Why We Love to Hate‑Watch Things


Nov 27, 2021


Image Credits: Netflix, Universal Pictures

When Emily in Paris jauntily took over screens last year, many had just one question: How can something so popular be so ferociously hated? Someone called this misplaced admiration a “global crisis.” But the genre of things people deride but still religiously watch predates Emily’s Parisian adventure. Think: reality TV shows.

People’s expectations from hate-watching are quite simple: they will enter a world of entertainment they know they will dislike and beat its incompetence to death.

Hate-watchers have slowly given new meaning to the idea of fandom. “Hate-watchers exhibit the symptoms of fandom – watching every episode, micro-analyzing it with other viewers – while still abhorring their targets on a rational level,” writer Jennifer Keishin Armstrong wrote in BBC.

In the 1940s, classical singer Florence Foster Jenkins (Meryl Streep played her in a 2016 movie) attracted crowds for her “terrible singing” and is said to have pioneered the hate-fandom trend. Similar attention also encased Fifty Shades of Grey in 2015; all the criticism about the novel having little cinematic effect went down the drain as the installment went on to become a blockbuster. It is when the “dawn of movie hate-watching” truly cemented itself. “Fifty Shades is one of the first modern examples of a big opening for a movie that people didn’t really like but came out to despite — or, again, perhaps because of — that fact,” LA Times noted.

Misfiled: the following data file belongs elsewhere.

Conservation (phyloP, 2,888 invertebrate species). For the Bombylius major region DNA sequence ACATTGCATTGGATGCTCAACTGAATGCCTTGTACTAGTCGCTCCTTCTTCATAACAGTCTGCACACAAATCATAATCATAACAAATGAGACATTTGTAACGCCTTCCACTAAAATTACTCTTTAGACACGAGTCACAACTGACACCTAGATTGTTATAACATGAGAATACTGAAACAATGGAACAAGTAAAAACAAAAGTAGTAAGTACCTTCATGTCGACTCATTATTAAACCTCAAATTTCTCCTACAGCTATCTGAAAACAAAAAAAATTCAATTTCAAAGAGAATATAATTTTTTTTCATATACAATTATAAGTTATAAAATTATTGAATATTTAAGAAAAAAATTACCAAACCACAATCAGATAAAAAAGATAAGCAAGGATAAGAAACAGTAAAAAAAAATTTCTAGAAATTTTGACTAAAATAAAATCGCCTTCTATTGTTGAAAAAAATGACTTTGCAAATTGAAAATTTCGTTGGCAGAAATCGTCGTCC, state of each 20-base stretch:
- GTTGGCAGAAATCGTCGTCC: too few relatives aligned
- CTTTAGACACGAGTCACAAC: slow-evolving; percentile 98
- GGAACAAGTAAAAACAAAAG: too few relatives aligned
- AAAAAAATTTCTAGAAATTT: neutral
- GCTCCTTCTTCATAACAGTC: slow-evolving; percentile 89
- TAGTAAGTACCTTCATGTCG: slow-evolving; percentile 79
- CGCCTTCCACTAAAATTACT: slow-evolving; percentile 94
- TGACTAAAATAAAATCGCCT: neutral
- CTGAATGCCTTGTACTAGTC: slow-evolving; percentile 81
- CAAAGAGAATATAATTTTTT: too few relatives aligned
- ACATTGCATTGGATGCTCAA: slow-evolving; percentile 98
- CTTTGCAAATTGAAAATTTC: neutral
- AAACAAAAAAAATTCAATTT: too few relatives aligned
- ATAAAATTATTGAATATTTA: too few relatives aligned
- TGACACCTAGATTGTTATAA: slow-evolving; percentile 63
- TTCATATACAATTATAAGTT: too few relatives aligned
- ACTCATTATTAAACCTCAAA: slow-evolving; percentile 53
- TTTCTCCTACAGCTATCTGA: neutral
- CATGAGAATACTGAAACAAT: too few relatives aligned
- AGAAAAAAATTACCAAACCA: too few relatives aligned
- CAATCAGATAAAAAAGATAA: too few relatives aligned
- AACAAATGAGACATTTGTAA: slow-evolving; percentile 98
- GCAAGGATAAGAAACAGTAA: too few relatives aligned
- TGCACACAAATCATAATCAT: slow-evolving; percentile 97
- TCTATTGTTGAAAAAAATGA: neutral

Hate-watching also comes from a place of appreciation of the theme/premise/scope of the show. It is a world people would like to like but, on being disappointed, spend their time figuring out why they don’t.

TV critic Ryan McGee argues no one truly hate-watches something they really hate. Because if you actually hate something, you turn it off. “What they hate is the execution, not the premise, which means that hate-watching is engaging with the potency of the idea versus the potency of its reality,” he told Vox. In that, a particular show or movie fails to live up to the standards a viewer “fairly or unfairly places upon that piece of pop culture.”

But how that disappointment morphs into pleasure is the premise of hate-watching. “It’s a form of expertise, just like fandom is a form of expertise,” Joli Jensen, a media studies professor at the University of Tulsa, told BBC. “You’re getting pleasure from trying to figure out why it’s not giving you pleasure.” The whole “it’s so bad it’s good” feeling is irreplicable, it makes for a fun way to engage with shows and movies.

When a Peter Pan Live aired some years back, people’s “biggest disappointment” was that it wasn’t bad enough. “This wasn’t the kind of thing you could hate-watch. This was a meh-watch,” Jessica Goldstein noted with a sigh.